After we sketched most of our ideas and concepts of the prototype, it is time to combine these modules into a classifier. We start with a high-level description of the system.
Our classifier consists of multiple layers. The first layer consists of the data, the next layer is the RBM topic layer we previously described and the last layer is a logistic regression layer that converts the features of a movie into a single probability. The probability can be understood as the chance of an item being liked by some user. Even though a gradual interpretation of the value is possible, we usually use a very coarse partition of the values: 0.0 means no preference, 0.5 means indifferent and a value higher than 0.8 is interpreted as a sufficient preference towards a movie.
We use the following notation. X is the set of all training movies and x is a single movie. A single movie x is represented by a sequence of topic keywords where each keyword might be mapped to a fixed position in a high-dimensional feature space.
The training starts with an unsupervised model to capture generic characteristics of the model. We use RBMs to train a model for each of the most frequent movie genres. As described before, the outcome will be a set of neurons that describe some (abstract) concept found in the training data. After we trained all genre models, we combine all these neurons into a single larger model. Again, each neuron is sparsely encoded since it only depends on a small subset of the input data.
Let us assume that we trained 10 neurons for each genre and that we have 50 genres that we consider frequent. The result is a model with 500 neurons where each neuron depends on a subset of the input data X. To convert a single movie item x into the feature space, we calculate the encoding of x for each neuron n. Each neuron returns a value within the range of 0..1 as an indicator how well the input data matches the concept. Thus, the output of a movie item is a feature vector with 500 values, one dimension for each neuron, which we call f. The vector f is then the input for the logistic regression layer.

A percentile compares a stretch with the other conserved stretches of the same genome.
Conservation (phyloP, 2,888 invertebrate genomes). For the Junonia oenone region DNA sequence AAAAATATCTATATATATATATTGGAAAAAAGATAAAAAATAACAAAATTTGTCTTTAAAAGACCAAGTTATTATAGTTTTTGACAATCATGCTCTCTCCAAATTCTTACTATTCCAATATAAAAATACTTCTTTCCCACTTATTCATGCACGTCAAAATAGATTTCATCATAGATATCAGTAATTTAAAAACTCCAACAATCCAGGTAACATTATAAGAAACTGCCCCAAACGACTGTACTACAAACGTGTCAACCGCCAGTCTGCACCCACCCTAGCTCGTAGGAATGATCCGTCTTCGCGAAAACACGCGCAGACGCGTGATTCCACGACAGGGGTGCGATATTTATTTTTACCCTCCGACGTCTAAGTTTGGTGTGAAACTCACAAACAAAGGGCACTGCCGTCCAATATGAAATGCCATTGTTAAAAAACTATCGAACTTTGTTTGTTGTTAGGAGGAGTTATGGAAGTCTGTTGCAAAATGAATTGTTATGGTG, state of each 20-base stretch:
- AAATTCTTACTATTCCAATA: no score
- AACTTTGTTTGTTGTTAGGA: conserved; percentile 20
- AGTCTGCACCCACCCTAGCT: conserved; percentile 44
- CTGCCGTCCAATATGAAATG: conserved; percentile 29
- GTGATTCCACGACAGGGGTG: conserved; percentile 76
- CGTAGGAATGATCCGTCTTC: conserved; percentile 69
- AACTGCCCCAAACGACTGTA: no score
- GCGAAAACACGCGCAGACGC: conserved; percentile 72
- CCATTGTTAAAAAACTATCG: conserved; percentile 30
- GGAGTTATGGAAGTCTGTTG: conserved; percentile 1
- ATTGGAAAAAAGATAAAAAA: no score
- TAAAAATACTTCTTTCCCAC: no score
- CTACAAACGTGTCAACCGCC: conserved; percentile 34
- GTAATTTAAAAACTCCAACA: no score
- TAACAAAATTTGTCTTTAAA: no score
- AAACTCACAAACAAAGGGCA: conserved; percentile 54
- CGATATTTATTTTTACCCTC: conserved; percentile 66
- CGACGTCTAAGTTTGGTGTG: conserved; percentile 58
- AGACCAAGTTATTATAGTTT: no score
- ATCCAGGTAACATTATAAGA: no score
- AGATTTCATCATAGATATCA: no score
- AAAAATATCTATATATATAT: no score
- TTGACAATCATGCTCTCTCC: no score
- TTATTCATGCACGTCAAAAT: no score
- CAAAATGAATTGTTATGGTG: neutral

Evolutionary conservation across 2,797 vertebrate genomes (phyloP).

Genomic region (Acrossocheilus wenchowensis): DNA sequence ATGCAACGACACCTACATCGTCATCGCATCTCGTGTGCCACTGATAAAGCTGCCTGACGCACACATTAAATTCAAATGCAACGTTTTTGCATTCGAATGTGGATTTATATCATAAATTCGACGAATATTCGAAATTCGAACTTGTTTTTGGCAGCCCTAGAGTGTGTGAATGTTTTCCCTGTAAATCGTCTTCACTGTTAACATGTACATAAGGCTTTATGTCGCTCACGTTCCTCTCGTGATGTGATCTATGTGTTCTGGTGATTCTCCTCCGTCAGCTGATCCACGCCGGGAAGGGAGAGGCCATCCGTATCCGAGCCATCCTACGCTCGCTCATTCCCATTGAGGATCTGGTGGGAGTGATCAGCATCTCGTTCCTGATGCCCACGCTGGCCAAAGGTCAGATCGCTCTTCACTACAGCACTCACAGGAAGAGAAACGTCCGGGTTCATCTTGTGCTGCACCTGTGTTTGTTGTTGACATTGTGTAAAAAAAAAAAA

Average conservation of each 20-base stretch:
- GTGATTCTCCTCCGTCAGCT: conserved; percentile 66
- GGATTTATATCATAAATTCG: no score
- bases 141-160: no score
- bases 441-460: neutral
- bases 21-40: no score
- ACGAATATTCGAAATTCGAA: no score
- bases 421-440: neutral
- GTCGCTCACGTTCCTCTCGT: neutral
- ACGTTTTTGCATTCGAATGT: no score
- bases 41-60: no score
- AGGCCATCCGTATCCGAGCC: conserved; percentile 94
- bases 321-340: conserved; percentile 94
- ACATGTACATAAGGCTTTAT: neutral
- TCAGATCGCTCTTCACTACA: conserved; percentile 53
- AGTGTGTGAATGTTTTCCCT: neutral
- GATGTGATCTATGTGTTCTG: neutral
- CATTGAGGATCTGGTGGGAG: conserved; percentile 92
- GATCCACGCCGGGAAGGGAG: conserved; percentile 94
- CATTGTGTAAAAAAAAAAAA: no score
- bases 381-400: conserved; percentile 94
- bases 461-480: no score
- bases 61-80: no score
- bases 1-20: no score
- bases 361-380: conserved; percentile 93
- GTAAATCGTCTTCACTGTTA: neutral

The last layer is trained with output of the previous RBM layer. Stated differently, the classifier tries to model a combination of learned concepts to predict the preference of the user regarding a specific movie. Here, it would be possible, and probably beneficial, to introduce a new RBM layer that is used to learn even higher-level concepts, given the concept of the last layer we already learned. However, since we want to start with a simple model, we will not pursue this idea for the moment.
It should be noted that our actual setup was rather simple. We trained our model with about 400 labeled movies and 10 movie genres. The outcome is not mind-blowing, but an accuracy of about 82% is a sufficient start for further experiments.
To analyze the model, we calculated the feature representation of all movies that we have meta data for (RBM layer) and stored it in a database back-end. We also saved the model parameters of the logistic regression. This allows a very simple implementation into our TV recommender by looking up the features of a movie x and applying the parameters of logistic regression model then. The output is then the probability of x as a preference indicator of a movie. We ignore movies that do not have any keywords in common with any neuron.
Since the RBM layer does not depend on the labels, we use on-line learning for the logistic regression model to continually adjust the parameters according to the observed user behavior.
In following posts, we plan to discuss the results of the analysis and how to further improve the results.